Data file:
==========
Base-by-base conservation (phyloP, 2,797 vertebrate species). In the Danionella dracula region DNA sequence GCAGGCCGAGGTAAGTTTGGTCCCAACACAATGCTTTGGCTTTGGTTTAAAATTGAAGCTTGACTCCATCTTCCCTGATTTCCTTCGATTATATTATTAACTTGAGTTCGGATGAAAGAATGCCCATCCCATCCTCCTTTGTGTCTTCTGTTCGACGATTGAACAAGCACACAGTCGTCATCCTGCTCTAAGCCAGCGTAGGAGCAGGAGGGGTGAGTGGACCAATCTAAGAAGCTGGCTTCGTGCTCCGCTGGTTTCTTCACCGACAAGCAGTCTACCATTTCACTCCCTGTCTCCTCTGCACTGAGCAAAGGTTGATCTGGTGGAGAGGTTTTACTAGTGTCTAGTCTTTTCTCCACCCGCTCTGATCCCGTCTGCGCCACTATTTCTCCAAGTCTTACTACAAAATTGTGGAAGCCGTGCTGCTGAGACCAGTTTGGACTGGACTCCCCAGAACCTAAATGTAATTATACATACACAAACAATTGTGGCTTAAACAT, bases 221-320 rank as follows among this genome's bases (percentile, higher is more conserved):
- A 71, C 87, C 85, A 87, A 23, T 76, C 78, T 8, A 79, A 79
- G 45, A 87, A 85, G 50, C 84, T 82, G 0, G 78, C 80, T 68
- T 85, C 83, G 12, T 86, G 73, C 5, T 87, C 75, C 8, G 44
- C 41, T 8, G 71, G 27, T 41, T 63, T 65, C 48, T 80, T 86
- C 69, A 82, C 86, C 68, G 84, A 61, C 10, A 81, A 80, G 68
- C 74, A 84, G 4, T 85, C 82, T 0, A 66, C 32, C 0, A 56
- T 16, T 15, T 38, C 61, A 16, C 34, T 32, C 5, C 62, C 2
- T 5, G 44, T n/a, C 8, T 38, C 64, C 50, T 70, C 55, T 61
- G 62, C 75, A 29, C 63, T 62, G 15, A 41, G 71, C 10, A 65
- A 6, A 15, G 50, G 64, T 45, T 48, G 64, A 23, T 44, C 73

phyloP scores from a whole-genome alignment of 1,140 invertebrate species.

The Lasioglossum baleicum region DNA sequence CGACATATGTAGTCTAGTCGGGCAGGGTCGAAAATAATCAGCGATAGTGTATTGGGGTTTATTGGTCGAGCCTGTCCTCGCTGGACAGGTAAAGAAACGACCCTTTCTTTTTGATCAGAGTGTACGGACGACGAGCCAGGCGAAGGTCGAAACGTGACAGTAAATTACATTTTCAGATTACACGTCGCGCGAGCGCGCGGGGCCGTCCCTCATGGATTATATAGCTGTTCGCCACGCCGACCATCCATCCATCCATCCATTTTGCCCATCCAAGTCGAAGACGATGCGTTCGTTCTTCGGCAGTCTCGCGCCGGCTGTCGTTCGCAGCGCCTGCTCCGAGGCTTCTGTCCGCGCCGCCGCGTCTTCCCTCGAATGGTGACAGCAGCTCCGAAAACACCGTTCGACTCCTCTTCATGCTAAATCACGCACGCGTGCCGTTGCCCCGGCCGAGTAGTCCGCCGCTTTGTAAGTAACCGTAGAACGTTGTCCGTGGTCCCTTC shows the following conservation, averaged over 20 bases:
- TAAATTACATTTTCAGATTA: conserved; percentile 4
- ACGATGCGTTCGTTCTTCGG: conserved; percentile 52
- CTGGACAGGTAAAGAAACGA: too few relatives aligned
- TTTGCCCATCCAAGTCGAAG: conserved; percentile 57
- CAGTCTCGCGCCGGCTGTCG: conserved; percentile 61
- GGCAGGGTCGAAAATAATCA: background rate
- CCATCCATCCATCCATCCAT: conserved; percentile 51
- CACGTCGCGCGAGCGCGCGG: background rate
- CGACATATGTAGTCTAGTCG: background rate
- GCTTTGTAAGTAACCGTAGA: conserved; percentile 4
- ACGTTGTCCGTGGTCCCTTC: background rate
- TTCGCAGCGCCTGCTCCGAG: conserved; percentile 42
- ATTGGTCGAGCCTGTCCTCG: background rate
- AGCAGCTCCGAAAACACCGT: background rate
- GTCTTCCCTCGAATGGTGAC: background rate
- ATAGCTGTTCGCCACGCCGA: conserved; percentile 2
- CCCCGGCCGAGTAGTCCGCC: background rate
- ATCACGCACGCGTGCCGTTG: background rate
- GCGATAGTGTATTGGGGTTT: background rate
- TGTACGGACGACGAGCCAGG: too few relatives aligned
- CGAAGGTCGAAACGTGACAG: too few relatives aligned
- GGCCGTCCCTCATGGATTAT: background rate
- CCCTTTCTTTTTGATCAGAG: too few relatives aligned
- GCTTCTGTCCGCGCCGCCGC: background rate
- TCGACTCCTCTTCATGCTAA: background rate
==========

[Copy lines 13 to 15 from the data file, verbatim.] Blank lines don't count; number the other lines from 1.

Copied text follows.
The Lasioglossum baleicum region DNA sequence CGACATATGTAGTCTAGTCGGGCAGGGTCGAAAATAATCAGCGATAGTGTATTGGGGTTTATTGGTCGAGCCTGTCCTCGCTGGACAGGTAAAGAAACGACCCTTTCTTTTTGATCAGAGTGTACGGACGACGAGCCAGGCGAAGGTCGAAACGTGACAGTAAATTACATTTTCAGATTACACGTCGCGCGAGCGCGCGGGGCCGTCCCTCATGGATTATATAGCTGTTCGCCACGCCGACCATCCATCCATCCATCCATTTTGCCCATCCAAGTCGAAGACGATGCGTTCGTTCTTCGGCAGTCTCGCGCCGGCTGTCGTTCGCAGCGCCTGCTCCGAGGCTTCTGTCCGCGCCGCCGCGTCTTCCCTCGAATGGTGACAGCAGCTCCGAAAACACCGTTCGACTCCTCTTCATGCTAAATCACGCACGCGTGCCGTTGCCCCGGCCGAGTAGTCCGCCGCTTTGTAAGTAACCGTAGAACGTTGTCCGTGGTCCCTTC shows the following conservation, averaged over 20 bases:
- TAAATTACATTTTCAGATTA: conserved; percentile 4
- ACGATGCGTTCGTTCTTCGG: conserved; percentile 52